A reader asks:
“Five years ago I had to default on a credit card. Two years later a partial settlement was agreed and I had a letter confirming this, saying the bank won’t be chasing me anymore. A year ago I got a letter saying the other half of the theoretically satisfied debt has been sold to a debt collector. I ignored this but the debt collector has now been chasing me for a couple of months.
Is it legal? Can I sue the bank and/or the new debt collector for:
a) selling/buying a debt that has been satisfied, or
b) for chasing me to repay the remainder of the settled/satisfied debt?”
What happens to a debt after a partial settlement
In a partial settlement (F&F), the creditor accepts an amount in settlement from the debtor which is less than the total amount – these are often called Full and Final settlements (F&Fs). For more details read the Guide to Full & Final Settlements.
If you can only make low or no monthly payments, but you can offer a lump sum a F&F can be a good way to settle a debt – you pay less so you are happy and the creditor is happy to have got some money right away.
When a full and final settlement is agreed, you might think the rest of the debt is wiped out. But legally it still exists, the creditor has just agreed not to contact you any more about it. Debt advisors say always get a F&F offer agreed in writing – just talking to a debt collector over the phone is not good enough, you want that letter as proof of your agreement!
If you make a PPI claim related to the debt after a partial settlement, then the PPI complaint money may not be paid to you – instead it may be offset against the “remainder” of the debt.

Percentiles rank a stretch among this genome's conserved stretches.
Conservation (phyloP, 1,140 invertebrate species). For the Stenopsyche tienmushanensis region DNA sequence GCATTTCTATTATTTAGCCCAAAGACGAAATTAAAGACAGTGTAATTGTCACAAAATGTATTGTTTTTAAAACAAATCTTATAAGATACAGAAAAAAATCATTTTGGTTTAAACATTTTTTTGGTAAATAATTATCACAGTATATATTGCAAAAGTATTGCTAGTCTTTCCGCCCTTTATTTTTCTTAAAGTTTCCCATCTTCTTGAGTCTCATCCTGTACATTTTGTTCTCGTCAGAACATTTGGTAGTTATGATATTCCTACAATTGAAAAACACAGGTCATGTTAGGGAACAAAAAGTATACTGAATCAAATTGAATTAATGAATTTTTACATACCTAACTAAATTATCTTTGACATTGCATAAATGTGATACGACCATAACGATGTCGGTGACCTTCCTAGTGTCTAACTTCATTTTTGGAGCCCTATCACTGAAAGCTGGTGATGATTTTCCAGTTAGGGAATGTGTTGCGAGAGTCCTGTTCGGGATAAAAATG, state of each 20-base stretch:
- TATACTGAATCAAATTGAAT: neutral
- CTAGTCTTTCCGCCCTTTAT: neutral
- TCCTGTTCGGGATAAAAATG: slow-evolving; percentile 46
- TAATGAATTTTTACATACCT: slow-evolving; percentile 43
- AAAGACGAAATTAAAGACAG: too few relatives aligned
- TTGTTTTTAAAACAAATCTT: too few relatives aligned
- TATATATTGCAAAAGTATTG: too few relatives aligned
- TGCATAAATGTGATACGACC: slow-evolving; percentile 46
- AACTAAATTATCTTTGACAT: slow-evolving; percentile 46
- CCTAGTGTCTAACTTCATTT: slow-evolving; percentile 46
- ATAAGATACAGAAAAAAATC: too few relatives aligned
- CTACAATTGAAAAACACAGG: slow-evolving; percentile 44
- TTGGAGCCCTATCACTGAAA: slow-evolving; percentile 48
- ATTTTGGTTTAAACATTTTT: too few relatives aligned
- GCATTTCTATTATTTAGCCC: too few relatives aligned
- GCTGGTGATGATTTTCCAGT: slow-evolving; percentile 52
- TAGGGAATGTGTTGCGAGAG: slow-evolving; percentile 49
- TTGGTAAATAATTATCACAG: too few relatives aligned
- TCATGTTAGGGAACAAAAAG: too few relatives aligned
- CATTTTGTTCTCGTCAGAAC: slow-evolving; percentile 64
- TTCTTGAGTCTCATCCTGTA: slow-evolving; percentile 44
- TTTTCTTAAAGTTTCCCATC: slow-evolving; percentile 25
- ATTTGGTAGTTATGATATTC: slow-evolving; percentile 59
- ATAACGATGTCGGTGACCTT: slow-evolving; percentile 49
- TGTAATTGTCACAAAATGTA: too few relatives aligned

Can a debt be sold after a partial settlement?
Yes. It still exists and it can be sold. So the answer to the reader’s first question is No, he can’t sue either the original creditor or the debt purchaser for selling / buying the debt.
What can you do in this situation?
Could the reader sue the company for chasing him about this debt? Probably not – it is very unlikely that the contacts from the debt collector will amount to harassment, which is a criminal offence, see Harassment By Creditors for more details.
Instead you should write the debt collector a letter, saying that the debt was settled with xxxxxxxxx on dd/mm/yyyy and attach a copy of the F&F letter confirming this. Ask them not to contact you about this again. This will usually be all that is necessary.
In the unlikely event that the debt collector continues to ask you to make payment or starts any court action it may be a good idea to complain to the Financial Ombudsman that either the original creditor who made the partial settlement with you or the new debt collector is not “treating you fairly”. I suggest discussing this and any other options with a debt adviser: go to your local Citizens Advice or phone National Debtline.
How common are these problems?
It is very rare to have any problems after a F&F. You shouldn’t let the thought of this put you off agreeing a partial settlement – just make sure you get it in writing and keep that letter! Also check that the creditor has correctly updated your credit record after the F&F – the balance owing on the account should be changed to be zero. If the amount of money is very large, you could consider getting a formal deed drawn up by a solicitor, but this isn’t usually necessary.